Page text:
Aides to Obama said he has the power to bypass a law preventing the transfer of terror suspects from Guantanamo Bay, Cuba, to the United States.
One of the Democratic president's campaign pledges was to close the military prison and bring the detainees back for U.S. trials. However, a major defense bill passed by Congress in December forbade using military funds to ship the inmates to the United States, The New York Times reported.
U.S. Rep. Candice Miller, R-Mich., said Obama would be acting outside his constitutional authority if he uses a presidential signing statement to transfer or release Guantanamo Bay detainees.
"The president must abandon his goal to try these enemies of our nation in civilian courts in defiance of the will of Congress and the American people," Miller said in a statement. "We must not provide these terrorists a taxpayer-funded public venue to spout their venom against our nation."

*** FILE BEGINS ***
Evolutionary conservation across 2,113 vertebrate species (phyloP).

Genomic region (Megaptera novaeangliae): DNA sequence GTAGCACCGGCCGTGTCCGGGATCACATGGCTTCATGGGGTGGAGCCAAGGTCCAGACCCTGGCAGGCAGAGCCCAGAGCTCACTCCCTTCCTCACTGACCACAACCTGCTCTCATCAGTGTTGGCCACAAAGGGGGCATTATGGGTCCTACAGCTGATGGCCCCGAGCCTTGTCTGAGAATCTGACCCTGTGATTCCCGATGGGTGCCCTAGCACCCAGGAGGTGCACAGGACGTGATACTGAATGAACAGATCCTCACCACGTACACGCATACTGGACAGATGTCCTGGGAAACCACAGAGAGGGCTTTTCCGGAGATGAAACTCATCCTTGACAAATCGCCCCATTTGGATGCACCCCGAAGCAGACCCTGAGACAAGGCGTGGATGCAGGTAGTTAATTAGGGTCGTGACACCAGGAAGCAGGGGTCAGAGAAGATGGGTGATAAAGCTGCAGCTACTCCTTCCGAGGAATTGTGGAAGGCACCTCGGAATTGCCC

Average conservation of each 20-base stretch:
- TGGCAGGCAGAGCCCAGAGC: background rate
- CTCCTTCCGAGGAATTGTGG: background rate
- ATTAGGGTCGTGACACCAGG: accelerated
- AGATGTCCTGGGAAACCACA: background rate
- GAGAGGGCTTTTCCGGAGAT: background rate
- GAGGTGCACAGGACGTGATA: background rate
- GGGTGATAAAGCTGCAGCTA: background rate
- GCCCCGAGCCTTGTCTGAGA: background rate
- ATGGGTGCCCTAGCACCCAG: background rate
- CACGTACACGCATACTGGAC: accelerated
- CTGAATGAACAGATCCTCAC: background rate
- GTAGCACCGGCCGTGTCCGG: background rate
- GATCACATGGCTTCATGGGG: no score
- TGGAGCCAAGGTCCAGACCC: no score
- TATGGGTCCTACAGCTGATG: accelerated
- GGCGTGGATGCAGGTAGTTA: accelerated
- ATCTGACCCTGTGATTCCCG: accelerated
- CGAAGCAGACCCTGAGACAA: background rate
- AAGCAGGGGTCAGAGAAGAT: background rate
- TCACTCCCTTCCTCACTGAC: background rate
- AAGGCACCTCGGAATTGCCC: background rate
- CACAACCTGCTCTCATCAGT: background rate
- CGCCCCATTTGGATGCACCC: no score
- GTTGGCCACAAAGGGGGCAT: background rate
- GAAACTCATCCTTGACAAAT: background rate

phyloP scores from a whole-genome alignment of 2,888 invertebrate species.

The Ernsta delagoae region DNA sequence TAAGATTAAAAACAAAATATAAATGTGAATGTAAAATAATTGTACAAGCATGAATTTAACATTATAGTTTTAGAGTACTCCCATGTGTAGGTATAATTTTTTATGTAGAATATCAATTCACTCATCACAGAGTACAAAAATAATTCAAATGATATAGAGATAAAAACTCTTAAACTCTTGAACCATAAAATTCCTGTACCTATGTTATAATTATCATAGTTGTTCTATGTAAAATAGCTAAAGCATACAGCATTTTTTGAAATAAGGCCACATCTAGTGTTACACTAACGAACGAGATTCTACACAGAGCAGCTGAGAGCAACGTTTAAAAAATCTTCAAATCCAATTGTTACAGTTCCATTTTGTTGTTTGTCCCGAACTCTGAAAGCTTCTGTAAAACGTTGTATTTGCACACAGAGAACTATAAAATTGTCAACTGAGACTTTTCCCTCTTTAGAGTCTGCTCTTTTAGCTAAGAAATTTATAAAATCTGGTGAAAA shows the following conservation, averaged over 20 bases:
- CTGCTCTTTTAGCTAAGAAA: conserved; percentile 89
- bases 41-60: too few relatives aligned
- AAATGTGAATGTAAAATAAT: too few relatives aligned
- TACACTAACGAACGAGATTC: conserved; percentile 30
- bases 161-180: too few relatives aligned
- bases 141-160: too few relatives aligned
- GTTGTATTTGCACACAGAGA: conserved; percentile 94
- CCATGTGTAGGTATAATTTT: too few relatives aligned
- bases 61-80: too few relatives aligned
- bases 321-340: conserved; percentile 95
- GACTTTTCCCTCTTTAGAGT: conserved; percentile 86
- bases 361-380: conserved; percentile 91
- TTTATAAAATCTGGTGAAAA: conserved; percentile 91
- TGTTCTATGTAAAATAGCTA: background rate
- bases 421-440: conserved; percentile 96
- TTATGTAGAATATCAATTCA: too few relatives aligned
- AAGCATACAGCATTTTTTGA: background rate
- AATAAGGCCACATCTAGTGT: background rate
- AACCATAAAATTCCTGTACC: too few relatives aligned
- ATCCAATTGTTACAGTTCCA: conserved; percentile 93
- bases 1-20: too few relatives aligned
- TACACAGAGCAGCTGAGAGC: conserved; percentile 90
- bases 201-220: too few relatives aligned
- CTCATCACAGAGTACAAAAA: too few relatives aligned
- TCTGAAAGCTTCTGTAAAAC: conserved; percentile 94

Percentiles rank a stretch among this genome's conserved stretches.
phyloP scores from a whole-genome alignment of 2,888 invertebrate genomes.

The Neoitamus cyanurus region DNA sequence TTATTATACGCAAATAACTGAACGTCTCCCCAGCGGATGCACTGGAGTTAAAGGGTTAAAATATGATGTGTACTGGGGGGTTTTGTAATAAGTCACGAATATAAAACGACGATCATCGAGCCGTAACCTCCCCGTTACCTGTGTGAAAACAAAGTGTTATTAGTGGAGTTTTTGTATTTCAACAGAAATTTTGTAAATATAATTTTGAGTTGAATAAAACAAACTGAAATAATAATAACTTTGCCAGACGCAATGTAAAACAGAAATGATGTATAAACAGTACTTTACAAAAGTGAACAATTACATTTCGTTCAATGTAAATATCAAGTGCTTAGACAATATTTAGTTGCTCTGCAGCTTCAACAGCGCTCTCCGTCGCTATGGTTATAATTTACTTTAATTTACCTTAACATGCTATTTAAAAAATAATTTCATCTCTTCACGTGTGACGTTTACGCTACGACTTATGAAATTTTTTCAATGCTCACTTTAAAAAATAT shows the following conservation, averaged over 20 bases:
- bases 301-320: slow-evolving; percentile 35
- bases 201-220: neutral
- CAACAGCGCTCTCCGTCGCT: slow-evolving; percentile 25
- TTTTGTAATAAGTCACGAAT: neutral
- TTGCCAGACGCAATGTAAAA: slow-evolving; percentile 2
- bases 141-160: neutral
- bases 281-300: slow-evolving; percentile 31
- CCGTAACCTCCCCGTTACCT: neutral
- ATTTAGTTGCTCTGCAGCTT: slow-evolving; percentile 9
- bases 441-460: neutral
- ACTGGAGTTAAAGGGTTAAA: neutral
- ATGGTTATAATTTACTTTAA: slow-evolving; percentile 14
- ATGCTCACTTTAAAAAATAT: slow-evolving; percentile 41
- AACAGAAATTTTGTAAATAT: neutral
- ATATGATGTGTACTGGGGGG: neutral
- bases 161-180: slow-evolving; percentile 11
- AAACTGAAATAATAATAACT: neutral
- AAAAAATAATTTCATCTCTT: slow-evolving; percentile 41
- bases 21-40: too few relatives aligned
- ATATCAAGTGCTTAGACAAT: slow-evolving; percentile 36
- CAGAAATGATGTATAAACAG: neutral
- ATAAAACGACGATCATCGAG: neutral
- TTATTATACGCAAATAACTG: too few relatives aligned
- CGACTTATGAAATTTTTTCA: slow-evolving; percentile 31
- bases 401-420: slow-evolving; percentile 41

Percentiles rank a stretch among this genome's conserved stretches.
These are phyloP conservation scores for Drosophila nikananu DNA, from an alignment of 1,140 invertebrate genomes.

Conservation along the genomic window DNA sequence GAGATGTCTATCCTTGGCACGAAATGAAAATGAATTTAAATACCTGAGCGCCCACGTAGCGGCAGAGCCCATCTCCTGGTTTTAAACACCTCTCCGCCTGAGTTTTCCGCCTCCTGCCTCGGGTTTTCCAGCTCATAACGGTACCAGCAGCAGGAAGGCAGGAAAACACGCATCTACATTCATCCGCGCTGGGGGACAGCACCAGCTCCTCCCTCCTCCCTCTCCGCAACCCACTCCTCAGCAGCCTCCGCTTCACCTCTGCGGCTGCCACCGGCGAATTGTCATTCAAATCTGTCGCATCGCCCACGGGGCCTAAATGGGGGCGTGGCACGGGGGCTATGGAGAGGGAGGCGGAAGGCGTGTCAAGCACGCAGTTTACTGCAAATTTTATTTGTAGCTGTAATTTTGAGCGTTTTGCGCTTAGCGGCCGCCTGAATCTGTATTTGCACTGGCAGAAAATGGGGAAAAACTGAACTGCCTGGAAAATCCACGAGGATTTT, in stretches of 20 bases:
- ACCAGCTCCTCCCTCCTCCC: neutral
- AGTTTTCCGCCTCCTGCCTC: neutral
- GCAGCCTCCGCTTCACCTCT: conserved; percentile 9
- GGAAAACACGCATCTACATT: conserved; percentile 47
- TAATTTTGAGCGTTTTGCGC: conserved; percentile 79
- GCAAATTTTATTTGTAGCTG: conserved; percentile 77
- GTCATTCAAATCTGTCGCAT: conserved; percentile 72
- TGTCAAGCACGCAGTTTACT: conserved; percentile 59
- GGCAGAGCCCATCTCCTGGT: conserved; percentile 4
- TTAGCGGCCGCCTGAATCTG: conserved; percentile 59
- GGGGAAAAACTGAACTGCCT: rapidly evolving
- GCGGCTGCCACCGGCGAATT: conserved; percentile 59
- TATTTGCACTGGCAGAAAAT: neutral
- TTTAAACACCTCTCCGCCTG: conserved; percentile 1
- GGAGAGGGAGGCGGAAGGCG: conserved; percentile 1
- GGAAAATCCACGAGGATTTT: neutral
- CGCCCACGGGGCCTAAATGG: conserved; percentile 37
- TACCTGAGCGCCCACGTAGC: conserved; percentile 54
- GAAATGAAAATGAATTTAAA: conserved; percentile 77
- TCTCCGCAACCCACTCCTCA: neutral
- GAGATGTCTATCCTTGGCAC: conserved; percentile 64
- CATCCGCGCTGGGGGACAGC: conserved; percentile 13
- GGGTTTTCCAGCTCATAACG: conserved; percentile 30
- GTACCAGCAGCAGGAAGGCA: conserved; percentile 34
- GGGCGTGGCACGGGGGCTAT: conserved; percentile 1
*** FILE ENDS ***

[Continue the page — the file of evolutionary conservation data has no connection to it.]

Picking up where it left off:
She said Obama should use his veto power if he intends to act "against of the will of Congress." Congress, in turn, should override the veto "so the will of the American people can be carried out."
Miller becomes the chair of the U.S. Homeland Security Subcommittee on Border and Maritime Security when the new Congress convenes Thursday.
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